A Winter Amid the Ice by Jules Verne Chapter 13

The Two Rivals.

André Vasling had been cultivating the good-will of the two Norwegian sailors. Aupic also made one of their band, and held himself apart, with loud disapproval of all the new measures taken; but Louis Cornbutte, to whom his father had transferred the command of the ship, and who had become once more master on board, would listen to no objections from that quarter, and in spite of Marie’s advice to act gently, made it known that he intended to be obeyed on all points.

Nevertheless, the two Norwegians succeeded, two days after, in getting possession of a box of salt meat. Louis ordered them to return it to him on the spot, but Aupic took their part, and André Vasling declared that the precautions about the food could not be any longer enforced.

It was useless to attempt to show these men that these measures were for the common interest, for they knew it well, and only sought a pretext to revolt.

Penellan advanced towards the Norwegians, who drew their cutlasses; but, aided by Misonne and Turquiette, he succeeded in snatching the weapons from their hands, and gained possession of the salt meat. André Vasling and Aupic, seeing that matters were going against them, did not interfere. Louis Cornbutte, however, took the mate aside, and said to him —
“André Vasling, you are a wretch! I know your whole conduct, and I know what you are aiming at, but as the safety of the whole crew is confided to me, if any man of you thinks of conspiring to destroy them, I will stab him with my own hand!”

“Louis Cornbutte,” replied the mate, “it is allowable for you to act the master; but remember that absolute obedience does not exist here, and that here the strongest alone makes the law.”

Marie had never trembled before the dangers of the polar seas; but she was terrified by this hatred, of which she was the cause, and the captain’s vigour hardly reassured her.

Despite this declaration of war, the meals were partaken of in common and at the same hours. Hunting furnished some ptarmigans and white hares; but this resource would soon fail them, with the approach of the terrible cold weather. This began at the solstice, on the 22nd of December, on which day the thermometer fell to thirty-five degrees below zero. The men experienced pain in their ears, noses, and the extremities of their bodies. They were seized with a mortal torpor combined with headache, and their breathing became more and more difficult.

In this state they had no longer any courage to go hunting or to take any exercise. They remained crouched around the stove, which gave them but a meagre heat; and when they went away from it, they perceived that their blood suddenly cooled.

Jean Cornbutte’s health was seriously impaired, and he could no longer quit his lodging. Symptoms of scurvy manifested themselves in him, and his legs were soon covered with white spots. Marie was well, however, and occupied herself tending the sick ones with the zeal of a sister of charity. The honest fellows blessed her from the bottom of their hearts.

The 1st of January was one of the gloomiest of these winter days. The wind was violent, and the cold insupportable. They could not go out, except at the risk of being frozen. The most courageous were fain to limit themselves to walking on deck, sheltered by the tent. Jean Cornbutte, Gervique, and Gradlin did not leave their beds. The two Norwegians, Aupic, and André Vasling, whose health was good, cast ferocious looks at their companions, whom they saw wasting away.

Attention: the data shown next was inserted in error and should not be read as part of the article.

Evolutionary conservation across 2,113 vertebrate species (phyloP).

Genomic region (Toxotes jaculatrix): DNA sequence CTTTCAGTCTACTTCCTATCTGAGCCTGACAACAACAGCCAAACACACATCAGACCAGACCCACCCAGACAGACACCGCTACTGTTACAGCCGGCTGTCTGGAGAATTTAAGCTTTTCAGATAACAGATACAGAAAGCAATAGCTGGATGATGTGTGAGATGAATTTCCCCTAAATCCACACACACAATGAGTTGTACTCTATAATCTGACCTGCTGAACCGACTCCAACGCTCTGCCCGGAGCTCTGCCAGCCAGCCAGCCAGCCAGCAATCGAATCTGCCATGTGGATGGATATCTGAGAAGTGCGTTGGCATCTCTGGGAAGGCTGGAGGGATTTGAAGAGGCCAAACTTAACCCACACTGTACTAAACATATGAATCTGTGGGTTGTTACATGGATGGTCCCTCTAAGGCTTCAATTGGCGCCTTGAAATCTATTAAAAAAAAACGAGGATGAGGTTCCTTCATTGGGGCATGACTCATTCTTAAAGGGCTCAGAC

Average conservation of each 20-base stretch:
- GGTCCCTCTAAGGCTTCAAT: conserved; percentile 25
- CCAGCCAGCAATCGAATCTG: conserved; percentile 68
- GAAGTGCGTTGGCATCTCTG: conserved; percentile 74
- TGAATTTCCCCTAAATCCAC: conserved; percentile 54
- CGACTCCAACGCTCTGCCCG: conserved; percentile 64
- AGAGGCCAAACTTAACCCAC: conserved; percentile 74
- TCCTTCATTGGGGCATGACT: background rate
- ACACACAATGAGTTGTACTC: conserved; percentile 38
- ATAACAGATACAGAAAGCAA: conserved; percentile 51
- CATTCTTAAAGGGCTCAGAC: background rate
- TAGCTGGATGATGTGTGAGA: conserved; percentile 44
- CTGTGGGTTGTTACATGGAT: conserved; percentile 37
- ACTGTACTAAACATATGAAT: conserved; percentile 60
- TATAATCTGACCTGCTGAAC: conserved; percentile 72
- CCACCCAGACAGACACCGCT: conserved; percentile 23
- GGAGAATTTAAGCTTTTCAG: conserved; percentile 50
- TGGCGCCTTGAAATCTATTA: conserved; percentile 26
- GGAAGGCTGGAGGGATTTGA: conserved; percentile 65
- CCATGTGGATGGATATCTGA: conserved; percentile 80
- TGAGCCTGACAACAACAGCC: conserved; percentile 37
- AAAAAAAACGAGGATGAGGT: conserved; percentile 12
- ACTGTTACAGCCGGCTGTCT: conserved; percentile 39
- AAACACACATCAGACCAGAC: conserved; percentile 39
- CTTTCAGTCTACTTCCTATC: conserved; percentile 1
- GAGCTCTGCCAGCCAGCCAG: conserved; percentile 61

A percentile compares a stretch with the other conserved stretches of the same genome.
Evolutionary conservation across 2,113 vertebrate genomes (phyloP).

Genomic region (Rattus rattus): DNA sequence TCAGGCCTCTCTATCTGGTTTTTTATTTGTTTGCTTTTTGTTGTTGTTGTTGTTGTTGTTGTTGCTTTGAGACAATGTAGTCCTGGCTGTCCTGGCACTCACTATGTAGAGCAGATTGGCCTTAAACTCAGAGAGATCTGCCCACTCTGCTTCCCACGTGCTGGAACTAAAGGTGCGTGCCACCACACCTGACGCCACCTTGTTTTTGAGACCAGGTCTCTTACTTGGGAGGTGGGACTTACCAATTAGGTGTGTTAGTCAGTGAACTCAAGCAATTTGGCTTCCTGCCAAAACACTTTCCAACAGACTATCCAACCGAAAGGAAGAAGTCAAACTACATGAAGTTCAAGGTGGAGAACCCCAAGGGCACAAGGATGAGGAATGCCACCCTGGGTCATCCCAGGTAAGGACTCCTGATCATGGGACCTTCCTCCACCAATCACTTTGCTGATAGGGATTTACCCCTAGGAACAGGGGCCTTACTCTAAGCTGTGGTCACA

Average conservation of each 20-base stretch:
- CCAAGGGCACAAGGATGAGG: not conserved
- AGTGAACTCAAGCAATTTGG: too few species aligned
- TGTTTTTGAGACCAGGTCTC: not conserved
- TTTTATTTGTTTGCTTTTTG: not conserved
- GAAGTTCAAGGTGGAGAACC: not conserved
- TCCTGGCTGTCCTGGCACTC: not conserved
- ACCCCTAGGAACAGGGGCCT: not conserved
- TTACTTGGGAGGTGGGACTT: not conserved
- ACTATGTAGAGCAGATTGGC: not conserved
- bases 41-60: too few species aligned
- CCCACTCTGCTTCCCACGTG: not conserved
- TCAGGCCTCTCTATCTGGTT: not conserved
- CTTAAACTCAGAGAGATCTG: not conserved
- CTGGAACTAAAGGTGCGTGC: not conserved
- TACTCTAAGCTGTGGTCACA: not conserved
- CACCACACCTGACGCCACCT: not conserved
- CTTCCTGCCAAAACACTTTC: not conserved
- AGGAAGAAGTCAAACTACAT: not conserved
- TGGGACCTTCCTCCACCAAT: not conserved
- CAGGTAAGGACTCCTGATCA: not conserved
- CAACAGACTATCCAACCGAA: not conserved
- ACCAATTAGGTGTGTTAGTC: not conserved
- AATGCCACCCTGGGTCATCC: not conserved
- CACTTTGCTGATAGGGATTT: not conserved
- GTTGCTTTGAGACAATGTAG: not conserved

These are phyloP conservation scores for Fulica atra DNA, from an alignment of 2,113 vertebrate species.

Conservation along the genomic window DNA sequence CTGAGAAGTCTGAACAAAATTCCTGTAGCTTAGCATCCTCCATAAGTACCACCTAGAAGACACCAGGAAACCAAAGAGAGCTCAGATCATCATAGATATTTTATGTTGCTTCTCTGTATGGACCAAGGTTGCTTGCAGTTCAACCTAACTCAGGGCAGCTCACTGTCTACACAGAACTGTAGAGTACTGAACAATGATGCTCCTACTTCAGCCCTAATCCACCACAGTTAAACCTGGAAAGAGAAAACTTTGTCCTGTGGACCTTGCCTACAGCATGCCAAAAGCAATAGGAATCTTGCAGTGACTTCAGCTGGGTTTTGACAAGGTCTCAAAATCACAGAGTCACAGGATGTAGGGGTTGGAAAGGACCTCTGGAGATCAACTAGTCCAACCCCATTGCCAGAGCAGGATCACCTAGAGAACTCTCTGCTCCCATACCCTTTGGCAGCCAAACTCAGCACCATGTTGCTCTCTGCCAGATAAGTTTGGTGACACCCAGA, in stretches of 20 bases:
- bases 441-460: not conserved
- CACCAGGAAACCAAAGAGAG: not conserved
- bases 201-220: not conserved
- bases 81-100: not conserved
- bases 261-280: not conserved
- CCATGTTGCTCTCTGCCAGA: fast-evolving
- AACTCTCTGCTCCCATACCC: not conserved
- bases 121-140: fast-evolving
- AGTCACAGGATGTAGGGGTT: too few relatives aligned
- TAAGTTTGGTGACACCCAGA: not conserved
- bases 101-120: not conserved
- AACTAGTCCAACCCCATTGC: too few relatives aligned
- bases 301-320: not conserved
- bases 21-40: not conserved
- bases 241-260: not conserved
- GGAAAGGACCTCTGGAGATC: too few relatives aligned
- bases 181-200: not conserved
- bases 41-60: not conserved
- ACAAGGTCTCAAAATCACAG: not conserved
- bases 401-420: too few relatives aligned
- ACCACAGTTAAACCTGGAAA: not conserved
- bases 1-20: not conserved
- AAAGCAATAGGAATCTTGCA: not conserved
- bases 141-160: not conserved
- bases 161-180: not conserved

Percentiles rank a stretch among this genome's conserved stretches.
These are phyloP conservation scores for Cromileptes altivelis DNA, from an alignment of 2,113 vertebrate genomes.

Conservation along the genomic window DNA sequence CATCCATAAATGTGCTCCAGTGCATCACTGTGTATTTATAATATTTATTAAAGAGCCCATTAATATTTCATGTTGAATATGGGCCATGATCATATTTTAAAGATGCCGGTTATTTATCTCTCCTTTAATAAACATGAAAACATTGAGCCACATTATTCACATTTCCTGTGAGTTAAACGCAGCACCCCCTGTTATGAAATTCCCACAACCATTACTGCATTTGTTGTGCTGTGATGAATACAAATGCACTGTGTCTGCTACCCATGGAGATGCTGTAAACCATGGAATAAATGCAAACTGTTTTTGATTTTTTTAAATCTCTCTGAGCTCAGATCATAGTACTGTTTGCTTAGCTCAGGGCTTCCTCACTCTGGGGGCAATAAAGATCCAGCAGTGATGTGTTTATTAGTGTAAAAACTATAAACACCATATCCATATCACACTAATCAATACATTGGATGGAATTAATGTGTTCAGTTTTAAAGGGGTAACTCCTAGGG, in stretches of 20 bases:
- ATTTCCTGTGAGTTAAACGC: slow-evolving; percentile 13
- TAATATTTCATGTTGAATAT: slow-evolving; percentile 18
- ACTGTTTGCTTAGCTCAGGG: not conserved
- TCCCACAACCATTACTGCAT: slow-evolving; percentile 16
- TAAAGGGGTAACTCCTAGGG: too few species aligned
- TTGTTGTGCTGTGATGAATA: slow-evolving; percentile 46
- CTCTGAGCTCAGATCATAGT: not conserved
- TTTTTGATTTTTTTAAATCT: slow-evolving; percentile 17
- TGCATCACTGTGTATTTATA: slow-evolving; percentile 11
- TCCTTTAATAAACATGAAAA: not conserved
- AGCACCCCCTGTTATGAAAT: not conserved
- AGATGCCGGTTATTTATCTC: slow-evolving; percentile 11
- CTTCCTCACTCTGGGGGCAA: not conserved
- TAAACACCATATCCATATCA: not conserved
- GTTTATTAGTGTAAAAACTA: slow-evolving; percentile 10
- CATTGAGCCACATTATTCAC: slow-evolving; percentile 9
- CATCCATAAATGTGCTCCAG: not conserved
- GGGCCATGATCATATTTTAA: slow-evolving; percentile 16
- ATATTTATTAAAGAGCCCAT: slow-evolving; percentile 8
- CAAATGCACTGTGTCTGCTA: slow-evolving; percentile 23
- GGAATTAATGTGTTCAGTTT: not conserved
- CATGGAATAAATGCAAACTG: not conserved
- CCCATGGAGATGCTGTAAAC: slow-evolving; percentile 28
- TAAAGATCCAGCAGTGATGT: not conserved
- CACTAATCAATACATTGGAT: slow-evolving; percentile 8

Louis Cornbutte led Penellan on deck, and asked him how much firing was left.

“The coal was exhausted long ago,” replied Penellan, “and we are about to burn our last pieces of wood.”

“If we are not able to keep off this cold, we are lost,” said Louis.

“There still remains a way —” said Penellan, “to burn what we can of the brig, from the barricading to the water-line; and we can even, if need be, demolish her entirely, and rebuild a smaller craft.”

“That is an extreme means,” replied Louis, “which it will be full time to employ when our men are well. For,” he added in a low voice, “our force is diminishing, and that of our enemies seems to be increasing. That is extraordinary.”

“It is true,” said Penellan; “and unless we took the precaution to watch night and day, I know not what would happen to us.”

“Let us take our hatchets,” returned Louis, “and make our harvest of wood.”

Despite the cold, they mounted on the forward barricading, and cut off all the wood which was not indispensably necessary to the ship; then they returned with this new provision. The fire was started afresh, and a man remained on guard to prevent it from going out.

Meanwhile Louis Cornbutte and his friends were soon tired out. They could not confide any detail of the life in common to their enemies. Charged with all the domestic cares, their powers were soon exhausted. The scurvy betrayed itself in Jean Cornbutte, who suffered intolerable pain. Gervique and Gradlin showed symptoms of the same disease. Had it not been for the lemon-juice with which they were abundantly furnished, they would have speedily succumbed to their sufferings. This remedy was not spared in relieving them.

But one day, the 15th of January, when Louis Cornbutte was going down into the steward’s room to get some lemons, he was stupefied to find that the barrels in which they were kept had disappeared. He hurried up and told Penellan of this misfortune. A theft had been committed, and it was easy to recognize its authors. Louis Cornbutte then understood why the health of his enemies continued so good! His friends were no longer strong enough to take the lemons away from them, though his life and that of his comrades depended on the fruit; and he now sank, for the first time, into a gloomy state of despair.